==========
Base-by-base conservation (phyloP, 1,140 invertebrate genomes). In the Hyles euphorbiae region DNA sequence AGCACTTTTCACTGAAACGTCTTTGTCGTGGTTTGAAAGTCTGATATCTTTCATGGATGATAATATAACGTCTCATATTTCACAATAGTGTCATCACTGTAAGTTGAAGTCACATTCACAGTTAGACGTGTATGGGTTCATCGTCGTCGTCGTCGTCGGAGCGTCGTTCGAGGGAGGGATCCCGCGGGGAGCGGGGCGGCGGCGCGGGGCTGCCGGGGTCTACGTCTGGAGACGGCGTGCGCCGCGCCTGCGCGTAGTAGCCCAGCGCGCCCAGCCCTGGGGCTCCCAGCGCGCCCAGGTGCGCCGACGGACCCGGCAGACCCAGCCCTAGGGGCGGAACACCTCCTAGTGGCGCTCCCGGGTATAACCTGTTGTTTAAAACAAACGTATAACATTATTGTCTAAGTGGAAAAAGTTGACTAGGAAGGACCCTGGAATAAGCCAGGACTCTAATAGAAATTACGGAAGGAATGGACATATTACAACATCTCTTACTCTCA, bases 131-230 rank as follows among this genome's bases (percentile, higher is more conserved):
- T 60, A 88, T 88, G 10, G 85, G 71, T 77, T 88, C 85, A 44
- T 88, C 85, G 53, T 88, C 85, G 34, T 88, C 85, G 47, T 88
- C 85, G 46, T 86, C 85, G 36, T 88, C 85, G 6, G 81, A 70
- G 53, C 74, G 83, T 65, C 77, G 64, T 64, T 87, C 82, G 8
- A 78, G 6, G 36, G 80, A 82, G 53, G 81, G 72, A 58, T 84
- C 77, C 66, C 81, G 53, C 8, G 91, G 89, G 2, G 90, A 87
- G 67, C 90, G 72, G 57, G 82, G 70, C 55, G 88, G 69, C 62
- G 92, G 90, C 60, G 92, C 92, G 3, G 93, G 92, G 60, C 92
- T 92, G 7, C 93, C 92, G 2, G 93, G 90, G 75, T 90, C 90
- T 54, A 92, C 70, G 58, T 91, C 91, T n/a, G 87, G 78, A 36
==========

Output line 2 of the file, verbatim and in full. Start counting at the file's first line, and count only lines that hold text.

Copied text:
- T 60, A 88, T 88, G 10, G 85, G 71, T 77, T 88, C 85, A 44